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Drawing 3D Models in the Browser - with Python!

meredydd profile image Meredydd Luff Originally published at anvil.works ・3 min read

A 3D Christmas Tree in the Browser - With Nothing But Python

Good news: It's time to decorate the tree!

Bad news: Nobody will see it inside my house this year.

So I'm putting up a virtual one, in 3D.

Even more good news: I can do it all with nothing but Python!

Anvil lets me build web apps with Python. And I can use three.js, the browser-based 3D engine - without writing any Javascript at all! That's because Anvil lets you use Javascript libraries from Python.



Here's what the finished app looks like:

The finished app

Try it yourself >>


If you're feeling impatient, you can just grab the source code - or read on to find out how it works.

How I built it

1. Setup

Driving a Javascript library in Anvil is easy. First, I included the library in my Native Libraries:

<script src="https://cdnjs.cloudflare.com/ajax/libs/three.js/r122/three.min.js"></script>
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Now I can open my Python code and import the three.js library into Python, with from anvil.js.window import THREE.

I'm making my tree out of three ConeGeometry objects -- although they're Javascript objects, we can construct them straight from Python. Here's the Python code that actually builds the tree:

# Import the three.js library from Javascript-land:
from anvil.js.window import THREE

for i in range(3):
  geom = THREE.ConeGeometry(1, 1-0.2*i, 32)
  cone = THREE.Mesh(geom, green_tree)
  cone.position.y = i
  self.scene.add(cone)
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And voila: A tree -- in my browser, built with Python:

A 3D Christmas tree with no decoration


2. Time to decorate!

Now, a tree on its own isn't very interesting, so it's time to add some baubles. I'm adding spheres of random colours along the outside of each cone.

So, for each cone, we do some trigonometry - we'll walk round the cone, adding baubles at random intervals. Remember that a cone is wider at the bottom than at the top, so we use Python's random.triangular() to pick lower positions more often:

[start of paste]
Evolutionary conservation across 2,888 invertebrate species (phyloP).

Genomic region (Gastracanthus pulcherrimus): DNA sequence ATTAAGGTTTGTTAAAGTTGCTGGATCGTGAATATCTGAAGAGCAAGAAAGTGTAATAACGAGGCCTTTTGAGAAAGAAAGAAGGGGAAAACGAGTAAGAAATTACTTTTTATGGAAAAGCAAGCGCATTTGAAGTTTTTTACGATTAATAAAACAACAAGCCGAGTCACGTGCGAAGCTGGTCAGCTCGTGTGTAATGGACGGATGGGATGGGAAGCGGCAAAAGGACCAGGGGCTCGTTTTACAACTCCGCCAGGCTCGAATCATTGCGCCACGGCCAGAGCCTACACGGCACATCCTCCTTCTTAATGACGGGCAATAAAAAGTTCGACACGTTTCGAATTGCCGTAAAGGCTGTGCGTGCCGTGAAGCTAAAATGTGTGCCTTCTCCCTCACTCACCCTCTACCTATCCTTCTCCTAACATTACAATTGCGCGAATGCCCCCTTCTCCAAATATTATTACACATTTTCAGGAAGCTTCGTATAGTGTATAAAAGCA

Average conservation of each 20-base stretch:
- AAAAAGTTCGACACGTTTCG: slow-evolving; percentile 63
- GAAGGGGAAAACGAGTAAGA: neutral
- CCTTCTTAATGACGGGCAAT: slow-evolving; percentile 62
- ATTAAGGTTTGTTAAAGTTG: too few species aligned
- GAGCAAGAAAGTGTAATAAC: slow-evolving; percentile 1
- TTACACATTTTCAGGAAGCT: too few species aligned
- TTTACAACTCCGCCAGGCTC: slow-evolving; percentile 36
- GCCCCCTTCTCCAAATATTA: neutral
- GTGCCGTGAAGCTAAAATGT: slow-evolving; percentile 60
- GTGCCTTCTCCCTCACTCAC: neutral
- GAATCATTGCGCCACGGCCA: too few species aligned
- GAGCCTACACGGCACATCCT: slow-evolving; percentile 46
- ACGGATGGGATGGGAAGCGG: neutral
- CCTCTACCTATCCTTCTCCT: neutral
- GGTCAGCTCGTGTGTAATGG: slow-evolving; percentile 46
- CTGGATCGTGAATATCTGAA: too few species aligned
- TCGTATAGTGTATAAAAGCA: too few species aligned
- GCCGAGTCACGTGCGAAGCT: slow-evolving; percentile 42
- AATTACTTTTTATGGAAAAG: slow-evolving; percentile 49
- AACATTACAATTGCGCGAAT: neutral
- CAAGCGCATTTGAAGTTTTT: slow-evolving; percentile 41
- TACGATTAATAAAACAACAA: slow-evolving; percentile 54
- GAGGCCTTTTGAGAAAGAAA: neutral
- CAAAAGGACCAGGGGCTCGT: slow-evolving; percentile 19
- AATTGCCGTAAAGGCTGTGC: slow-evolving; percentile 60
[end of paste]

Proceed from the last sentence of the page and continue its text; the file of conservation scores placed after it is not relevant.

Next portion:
bauble_geom = THREE.SphereGeometry(0.1)
      theta = 0
      while theta < 2*math.pi:

          # Move a bit further round the tree
          theta += random.triangular(0, 0.5, 1);
          # How far down the cone? (0=top point, 1=bottom edge)
          fh = random.triangular(0.3, 0.9, 0.9)
          # What's the radius of the cone, this far down?
          d = fh*r

          # What colour?
          material = THREE.MeshLambertMaterial({ 'color': f"hsl({random()*360}, 100%, 50%)" })
          bauble = THREE.Mesh(bauble_geom, material)

          # Hang it on the tree
          bauble.position.set(d*math.sin(theta), cone_base + (1-fh)*h, d*math.cos(theta))
          cone.add(bauble)
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3. Making it interactive

A Christmas tree is a personal expression, and everyone wants to customise theirs. So I've used Anvil's drag-and-drop UI designer to build a little control panel, and wire up the dropdowns to control the construction of the tree:

Adding UI to control the tree


Sharing it with the world

Time to publish my app and share it with the world! You can open it here:

https://3d-tree.anvil.app

And you can get the whole source code here:

Source code >>

Happy decorating! And if you enjoyed this, you should check out the rest of the Anvil Advent Calendar. We're building a web app a day with nothing but Python -- every day until Christmas!

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